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Flash became very popular in the late 1990s to early 2000s because it provided an effective way to create rich content on the web — such as animations, games, and video players. However, it has a number of issues; the Flash Player causes security and performance problems, and leads to bloated pages. In addition, the modern web platform has feature parity with Flash, so you no longer need to rely on plugins to implement rich content.
Browsers are working together to move carefully towards a plugin-free web (see our Plugin Roadmap), so developers should start migrating their Flash-based functionality to open web technologies as soon as possible.
All you need to know to move your video requirements over from Flash to HTML5 (see the Flash video to HTML5 video landing page also).
- Planning your transition from Flash video to HTML5 video
- Transitioning from Flash to HTML5 can take several months and may require new skills and software. This guide shows you how to plan for that transition, and contains two main parts, Content audit and Decision points.
- File format conversion
- Once you've planned out what you want to do, the first step is to convert your video files into formats compatible with HTML embedding.
- DRM and authentication
- If your media requires authentication/rights to access, you'll need to work out how to hook up the necessary DRM and authentication mechanisms.
- Video advertising
- You may also want to incorporate advertising into your video delivery system, via an ad network.
- A CDN is a popular choice for effective delivery of media content.
- Video and audio players
- There are a number of ways to play back web media depending on the scale of your needs and whether you need ad integration and digital rights management.
- Subtitles and captions
- Just as audio and video may need transcoding for the web, subtitles and captions may also need to be converted and made available.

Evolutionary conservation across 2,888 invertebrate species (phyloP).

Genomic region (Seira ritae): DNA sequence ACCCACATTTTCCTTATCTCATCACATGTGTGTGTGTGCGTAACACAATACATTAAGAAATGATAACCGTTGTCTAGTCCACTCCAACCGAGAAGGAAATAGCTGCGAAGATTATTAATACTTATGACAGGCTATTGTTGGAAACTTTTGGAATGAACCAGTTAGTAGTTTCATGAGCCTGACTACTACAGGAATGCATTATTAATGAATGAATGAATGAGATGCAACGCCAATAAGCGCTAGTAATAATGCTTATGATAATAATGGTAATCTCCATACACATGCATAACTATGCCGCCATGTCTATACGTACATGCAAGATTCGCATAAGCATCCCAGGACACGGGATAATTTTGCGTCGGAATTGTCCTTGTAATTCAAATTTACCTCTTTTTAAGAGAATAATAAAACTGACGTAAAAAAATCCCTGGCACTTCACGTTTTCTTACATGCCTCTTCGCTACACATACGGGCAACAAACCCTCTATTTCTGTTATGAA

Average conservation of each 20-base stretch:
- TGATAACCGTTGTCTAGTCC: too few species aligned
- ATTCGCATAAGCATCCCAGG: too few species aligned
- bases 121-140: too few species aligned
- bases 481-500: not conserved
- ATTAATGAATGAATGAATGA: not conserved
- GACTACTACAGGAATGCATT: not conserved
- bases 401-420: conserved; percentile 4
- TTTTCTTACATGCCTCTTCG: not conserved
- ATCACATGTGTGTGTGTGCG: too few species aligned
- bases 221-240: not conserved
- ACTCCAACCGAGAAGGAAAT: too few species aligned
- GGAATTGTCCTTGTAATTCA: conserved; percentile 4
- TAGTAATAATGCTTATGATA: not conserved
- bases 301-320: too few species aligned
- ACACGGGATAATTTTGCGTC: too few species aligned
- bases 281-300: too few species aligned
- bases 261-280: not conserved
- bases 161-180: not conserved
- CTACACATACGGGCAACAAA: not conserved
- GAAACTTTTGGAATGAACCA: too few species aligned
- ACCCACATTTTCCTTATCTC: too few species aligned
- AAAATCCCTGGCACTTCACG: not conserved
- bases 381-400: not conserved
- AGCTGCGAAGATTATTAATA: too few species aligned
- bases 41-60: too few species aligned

Other common Flash use cases that should now be migrated to HTML5.
- Open web games
- Flash games used to be very common, but the open web is now a viable platform for creating and distibuting games.
- Real-time apps with WebSockets
- Flash TCP sockets have been commonly used to create real-time multiuser apps such as chat apps, but they can be replaced with WebSockets.
- Clipboard access
- Flash's clipboard API used to be the only available means for creating advanced clipboard functionality, but this is now available in web standards.
- Content and advertising visibility with Intersection Observer
- Flash used to be a simple but slow way to detect content and advertising visibility on the page. The web platfom now has the Intersection Observer API to do this better and faster.
- Flexible user interfaces with CSS
- Adobe Flex used to provide a way to effectively create flexible user interfaces on the web, but the open web platform now boasts powerful CSS layout systems like Grid and Flexbox to close the gap.
- Camera/Microphone access with WebRTC
- Developers used to rely exclusively on Flash for accessing the user's camera and microphone, but this can now be achieved with WebRTC and related technologies. See also Media Capture and Streams API and getUserMedia for useful starting points.
- File selection using the File API
- The web platform has functionality accessing files on the user's file system, e.g. for upload or display. See <input type="file"> and Using files from web applications for useful resources.
If you find that our migration guide leaves you with any questions unanswered, please don't hesitate to visit our MDN Discourse page and ask them there.